Lamb: Lamb is a rich source of vitamin B12, zinc and iron! Grilled, barbecued or cooked in the slow cooker, it’s a food that can be enjoyed all year round. 

Oysters: Oysters are full of iron and zinc, plus they’re low in kilojoules, too!

Octopus: Octopus is naturally high in iron, so next time you find yourself craving seafood, why not consider grilling octopus and enjoying it with a side salad? 

Prawns (shrimp): Prawns are fantastic in rice-paper rolls, salads, fajitas or pastas. Alternatively, enjoy them on their own, with a splash of fresh lemon juice. 

Sardines: Sardines are packed with omega-3s, vitamin B12, vitamin D and you guessed it — iron! Sardines are great in a pasta or salad. 

Scallops: If you consider yourself a whiz in the kitchen, try your hand at scallop ceviche or scallop dumplings for a dose of iron. 

Tuna: Add tuna to a salad, poke bowl or pasta, or get creative and make your own sushi, rice-paper rolls or fritters. 

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Non-heme iron-rich foods

Spinach: If you’re someone who enjoys egg whites for breakfast, why not add some spinach leaves? It’s equally easy to pop some in a lunchtime salad, or serve it as a side with dinner.

Kale: Kale is great in salads, smoothies or baked as chips!

Asparagus: Asparagus can be steamed, grilled or roasted, and makes an excellent side dish. Try it in Kayla's frittata with asparagus, tomatoes and caramelised onion.

Broccoli: A cup of steamed broccoli is a great addition to a lunch bowl or dinner dish, not to mention contains iron, fibre, vitamin C, potassium and magnesium.   

Beans: Beans contain iron, calcium, magnesium, potassium, vitamin A, vitamin K and folate. With so much goodness, what’s not to love?

Edamame: As a snack, in a salad or on the side with sushi or sashimi... is there anything these tasty green soybeans can’t do? 

Lentils: Lentils are popular with those following a vegan or vegetarian diet — and with good reason. A superfood in their own right, lentils are a wonderful source of iron, folate, magnesium, potassium and vitamin B6. 

Chickpeas: If there was an award for the most versatile food, chickpeas would be in with a good chance. Whether you use chickpeas in curries or salads, or roast them for a snack, or blend to make hummus — chickpeas can do it all.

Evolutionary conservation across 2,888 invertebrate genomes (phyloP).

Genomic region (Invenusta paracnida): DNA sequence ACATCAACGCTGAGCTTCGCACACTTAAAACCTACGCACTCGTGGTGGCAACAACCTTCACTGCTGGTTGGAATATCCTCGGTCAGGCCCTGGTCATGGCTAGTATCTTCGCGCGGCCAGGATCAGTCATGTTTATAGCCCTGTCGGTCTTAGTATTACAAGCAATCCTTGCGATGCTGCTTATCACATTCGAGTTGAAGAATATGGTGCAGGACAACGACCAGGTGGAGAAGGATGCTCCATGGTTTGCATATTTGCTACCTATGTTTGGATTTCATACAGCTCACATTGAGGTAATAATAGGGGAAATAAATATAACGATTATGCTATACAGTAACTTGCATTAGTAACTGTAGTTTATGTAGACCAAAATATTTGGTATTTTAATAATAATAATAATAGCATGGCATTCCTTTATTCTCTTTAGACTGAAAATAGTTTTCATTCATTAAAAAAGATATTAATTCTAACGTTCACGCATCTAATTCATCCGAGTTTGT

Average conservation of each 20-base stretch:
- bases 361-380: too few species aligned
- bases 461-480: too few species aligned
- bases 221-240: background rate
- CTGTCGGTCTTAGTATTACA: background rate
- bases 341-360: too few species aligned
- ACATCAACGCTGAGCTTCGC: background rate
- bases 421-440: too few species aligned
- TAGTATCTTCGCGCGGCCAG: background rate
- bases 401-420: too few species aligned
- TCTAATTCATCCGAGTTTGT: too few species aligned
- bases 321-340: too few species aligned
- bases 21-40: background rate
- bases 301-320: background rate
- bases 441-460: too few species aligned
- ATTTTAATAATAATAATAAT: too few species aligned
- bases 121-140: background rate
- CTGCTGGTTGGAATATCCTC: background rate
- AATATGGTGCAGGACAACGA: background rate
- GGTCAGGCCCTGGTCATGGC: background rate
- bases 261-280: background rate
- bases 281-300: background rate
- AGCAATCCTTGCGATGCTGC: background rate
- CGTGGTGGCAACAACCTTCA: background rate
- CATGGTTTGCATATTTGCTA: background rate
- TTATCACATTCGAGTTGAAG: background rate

Tofu: Tofu can be tossed into a salad or a stir-fry. Better yet, it can be matched with so many marinades and sauces, such as satay or chilli and lime. Yum!

Tempeh: Tempeh is great in stir-fries, curries, salads, rice-paper rolls and noodles. 

Brown rice: Swap your serve of white rice to brown rice for a healthier, more filling option. 

Cashew nuts: Cashew nuts are a great snack or a salad topper. In addition to being a great source of iron, they also contain magnesium, potassium and calcium. 

Dried fruits: In need of an iron-rich snack? Dried fruits — apricots, raisins and prunes — are all rich sources of iron. Plus, they are so convenient to eat on the go! 

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And fuel yourself forward

Ladies, up your iron intake! 

So ladies, we can all agree that iron is an important part of your diet and overall health (hello increased energy, blood production and optimal immune function!). 

And, with so many tasty sources of iron out there, it’s relatively easy to get some into your meals and diet on an ongoing basis!

How do you make sure you get enough iron in your diet? Do you have any great recipes or meal ideas you would like to share? Comment below! 

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A more empowered you starts with Sweat, and our editorial team is here to bring you the latest fitness tips, trainer recommendations, wellbeing news, nutritional advice, nourishing recipes and free workouts.

* Disclaimer: This blog post is not intended to replace the advice of a medical professional. The above information should not be used to diagnose, treat, or prevent any disease or medical condition. Please consult your doctor before making any changes to your diet, sleep methods, daily activity, or fitness routine. Sweat assumes no responsibility for any personal injury or damage sustained by any recommendations, opinions, or advice given in this article.